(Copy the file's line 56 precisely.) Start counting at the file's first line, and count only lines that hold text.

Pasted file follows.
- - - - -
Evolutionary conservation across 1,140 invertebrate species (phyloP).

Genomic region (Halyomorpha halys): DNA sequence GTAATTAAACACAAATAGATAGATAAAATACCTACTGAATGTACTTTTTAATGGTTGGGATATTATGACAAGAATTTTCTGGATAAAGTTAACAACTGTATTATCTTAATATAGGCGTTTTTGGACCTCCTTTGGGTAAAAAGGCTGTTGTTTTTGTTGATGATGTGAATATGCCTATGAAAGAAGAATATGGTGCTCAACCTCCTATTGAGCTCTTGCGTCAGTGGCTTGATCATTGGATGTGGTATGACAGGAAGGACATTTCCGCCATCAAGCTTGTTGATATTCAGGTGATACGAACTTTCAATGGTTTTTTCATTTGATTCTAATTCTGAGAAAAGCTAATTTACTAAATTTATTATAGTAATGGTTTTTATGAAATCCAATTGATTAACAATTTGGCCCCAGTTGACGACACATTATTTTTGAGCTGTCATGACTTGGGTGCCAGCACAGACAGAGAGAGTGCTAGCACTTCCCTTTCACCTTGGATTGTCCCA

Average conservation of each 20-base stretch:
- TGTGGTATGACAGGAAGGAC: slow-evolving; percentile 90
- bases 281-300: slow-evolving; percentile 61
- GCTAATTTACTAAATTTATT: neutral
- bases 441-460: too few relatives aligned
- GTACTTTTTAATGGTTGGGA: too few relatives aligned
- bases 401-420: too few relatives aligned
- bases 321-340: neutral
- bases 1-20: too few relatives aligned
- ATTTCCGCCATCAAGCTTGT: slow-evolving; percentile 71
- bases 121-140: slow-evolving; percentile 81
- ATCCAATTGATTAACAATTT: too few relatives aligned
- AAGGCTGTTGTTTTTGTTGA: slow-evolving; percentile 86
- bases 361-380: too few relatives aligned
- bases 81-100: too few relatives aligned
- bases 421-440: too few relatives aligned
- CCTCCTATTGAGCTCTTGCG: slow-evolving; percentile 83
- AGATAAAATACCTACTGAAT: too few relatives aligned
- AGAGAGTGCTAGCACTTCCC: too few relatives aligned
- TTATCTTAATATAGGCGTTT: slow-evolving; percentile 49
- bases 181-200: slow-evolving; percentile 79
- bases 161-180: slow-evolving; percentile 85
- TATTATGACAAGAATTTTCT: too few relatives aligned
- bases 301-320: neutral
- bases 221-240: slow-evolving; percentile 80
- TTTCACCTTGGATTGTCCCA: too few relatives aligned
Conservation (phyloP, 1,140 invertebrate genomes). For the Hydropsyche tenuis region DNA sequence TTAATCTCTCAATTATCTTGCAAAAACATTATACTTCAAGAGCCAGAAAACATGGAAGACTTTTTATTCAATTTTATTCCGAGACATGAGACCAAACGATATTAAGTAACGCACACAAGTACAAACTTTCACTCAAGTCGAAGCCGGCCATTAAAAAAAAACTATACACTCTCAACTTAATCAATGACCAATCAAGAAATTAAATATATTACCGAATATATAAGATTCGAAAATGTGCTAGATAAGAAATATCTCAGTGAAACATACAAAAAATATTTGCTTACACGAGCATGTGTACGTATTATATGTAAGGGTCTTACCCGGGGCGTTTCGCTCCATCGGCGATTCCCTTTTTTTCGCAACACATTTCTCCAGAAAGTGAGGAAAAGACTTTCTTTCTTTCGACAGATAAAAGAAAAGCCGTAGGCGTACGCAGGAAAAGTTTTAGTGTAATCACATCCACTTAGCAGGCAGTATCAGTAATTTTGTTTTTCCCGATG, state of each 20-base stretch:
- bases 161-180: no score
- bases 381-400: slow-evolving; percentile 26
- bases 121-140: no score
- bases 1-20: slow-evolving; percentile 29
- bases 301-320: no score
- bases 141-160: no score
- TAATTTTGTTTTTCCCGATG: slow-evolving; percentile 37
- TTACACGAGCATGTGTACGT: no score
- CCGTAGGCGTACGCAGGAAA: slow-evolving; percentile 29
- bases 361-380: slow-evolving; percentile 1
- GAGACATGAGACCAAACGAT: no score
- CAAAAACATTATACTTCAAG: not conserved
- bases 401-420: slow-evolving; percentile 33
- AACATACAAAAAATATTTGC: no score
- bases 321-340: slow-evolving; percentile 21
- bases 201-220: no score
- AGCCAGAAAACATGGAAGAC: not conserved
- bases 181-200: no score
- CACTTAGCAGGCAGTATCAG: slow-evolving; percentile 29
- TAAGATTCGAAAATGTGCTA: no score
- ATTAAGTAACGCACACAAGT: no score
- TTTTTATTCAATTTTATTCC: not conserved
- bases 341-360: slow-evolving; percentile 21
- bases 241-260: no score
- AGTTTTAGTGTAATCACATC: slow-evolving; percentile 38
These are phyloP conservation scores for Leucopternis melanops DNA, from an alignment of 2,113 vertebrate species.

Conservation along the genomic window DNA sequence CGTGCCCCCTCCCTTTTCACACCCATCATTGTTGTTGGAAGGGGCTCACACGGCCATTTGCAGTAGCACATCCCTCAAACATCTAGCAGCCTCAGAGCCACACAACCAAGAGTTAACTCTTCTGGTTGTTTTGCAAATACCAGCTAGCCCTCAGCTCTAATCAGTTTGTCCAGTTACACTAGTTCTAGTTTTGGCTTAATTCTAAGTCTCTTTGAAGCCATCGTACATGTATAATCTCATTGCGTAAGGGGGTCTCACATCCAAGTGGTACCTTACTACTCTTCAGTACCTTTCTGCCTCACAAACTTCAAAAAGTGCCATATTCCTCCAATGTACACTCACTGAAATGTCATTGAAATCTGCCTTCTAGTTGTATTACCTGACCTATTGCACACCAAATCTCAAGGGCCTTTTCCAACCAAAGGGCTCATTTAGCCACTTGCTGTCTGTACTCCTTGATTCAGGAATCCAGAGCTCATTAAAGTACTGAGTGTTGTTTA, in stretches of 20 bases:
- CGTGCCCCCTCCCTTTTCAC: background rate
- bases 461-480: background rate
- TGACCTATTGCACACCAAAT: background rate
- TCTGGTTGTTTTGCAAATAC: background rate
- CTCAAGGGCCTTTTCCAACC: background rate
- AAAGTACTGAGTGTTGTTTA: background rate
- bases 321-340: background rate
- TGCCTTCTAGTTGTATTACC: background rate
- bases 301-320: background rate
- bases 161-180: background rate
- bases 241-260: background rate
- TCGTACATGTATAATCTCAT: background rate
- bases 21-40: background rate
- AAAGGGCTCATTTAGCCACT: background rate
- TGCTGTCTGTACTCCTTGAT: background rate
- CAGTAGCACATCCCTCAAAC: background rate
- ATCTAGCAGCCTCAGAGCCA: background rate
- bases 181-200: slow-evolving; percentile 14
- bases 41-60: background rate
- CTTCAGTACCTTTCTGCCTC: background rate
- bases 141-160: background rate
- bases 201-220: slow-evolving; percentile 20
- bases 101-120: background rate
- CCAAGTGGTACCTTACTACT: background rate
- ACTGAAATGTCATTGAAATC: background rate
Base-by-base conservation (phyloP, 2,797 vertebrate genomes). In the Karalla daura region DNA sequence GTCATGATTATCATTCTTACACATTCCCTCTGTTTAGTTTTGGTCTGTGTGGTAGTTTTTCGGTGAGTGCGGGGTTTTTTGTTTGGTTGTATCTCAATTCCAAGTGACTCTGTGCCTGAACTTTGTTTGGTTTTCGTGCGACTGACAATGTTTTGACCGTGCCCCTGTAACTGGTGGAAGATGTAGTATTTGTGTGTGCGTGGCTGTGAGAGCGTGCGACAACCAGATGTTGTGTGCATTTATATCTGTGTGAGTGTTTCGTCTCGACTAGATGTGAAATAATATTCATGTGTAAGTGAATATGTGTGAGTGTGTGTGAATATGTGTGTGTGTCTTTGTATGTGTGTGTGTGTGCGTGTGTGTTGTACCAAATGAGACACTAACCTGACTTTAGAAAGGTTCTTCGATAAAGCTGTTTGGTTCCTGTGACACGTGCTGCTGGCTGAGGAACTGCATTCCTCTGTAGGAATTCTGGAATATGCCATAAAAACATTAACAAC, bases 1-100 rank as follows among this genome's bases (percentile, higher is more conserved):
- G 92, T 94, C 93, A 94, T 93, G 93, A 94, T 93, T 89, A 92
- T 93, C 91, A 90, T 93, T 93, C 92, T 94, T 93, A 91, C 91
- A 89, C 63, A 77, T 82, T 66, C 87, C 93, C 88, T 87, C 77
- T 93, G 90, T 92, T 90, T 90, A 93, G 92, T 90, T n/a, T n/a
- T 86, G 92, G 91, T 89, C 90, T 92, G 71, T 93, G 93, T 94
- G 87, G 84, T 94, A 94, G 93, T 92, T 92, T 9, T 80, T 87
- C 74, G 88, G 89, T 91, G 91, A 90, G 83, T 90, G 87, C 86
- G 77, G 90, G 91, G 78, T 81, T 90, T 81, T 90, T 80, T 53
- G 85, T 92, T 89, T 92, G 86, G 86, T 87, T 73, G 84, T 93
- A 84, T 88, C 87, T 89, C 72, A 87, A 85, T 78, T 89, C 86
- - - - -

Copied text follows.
Conservation along the genomic window DNA sequence CGTGCCCCCTCCCTTTTCACACCCATCATTGTTGTTGGAAGGGGCTCACACGGCCATTTGCAGTAGCACATCCCTCAAACATCTAGCAGCCTCAGAGCCACACAACCAAGAGTTAACTCTTCTGGTTGTTTTGCAAATACCAGCTAGCCCTCAGCTCTAATCAGTTTGTCCAGTTACACTAGTTCTAGTTTTGGCTTAATTCTAAGTCTCTTTGAAGCCATCGTACATGTATAATCTCATTGCGTAAGGGGGTCTCACATCCAAGTGGTACCTTACTACTCTTCAGTACCTTTCTGCCTCACAAACTTCAAAAAGTGCCATATTCCTCCAATGTACACTCACTGAAATGTCATTGAAATCTGCCTTCTAGTTGTATTACCTGACCTATTGCACACCAAATCTCAAGGGCCTTTTCCAACCAAAGGGCTCATTTAGCCACTTGCTGTCTGTACTCCTTGATTCAGGAATCCAGAGCTCATTAAAGTACTGAGTGTTGTTTA, in stretches of 20 bases: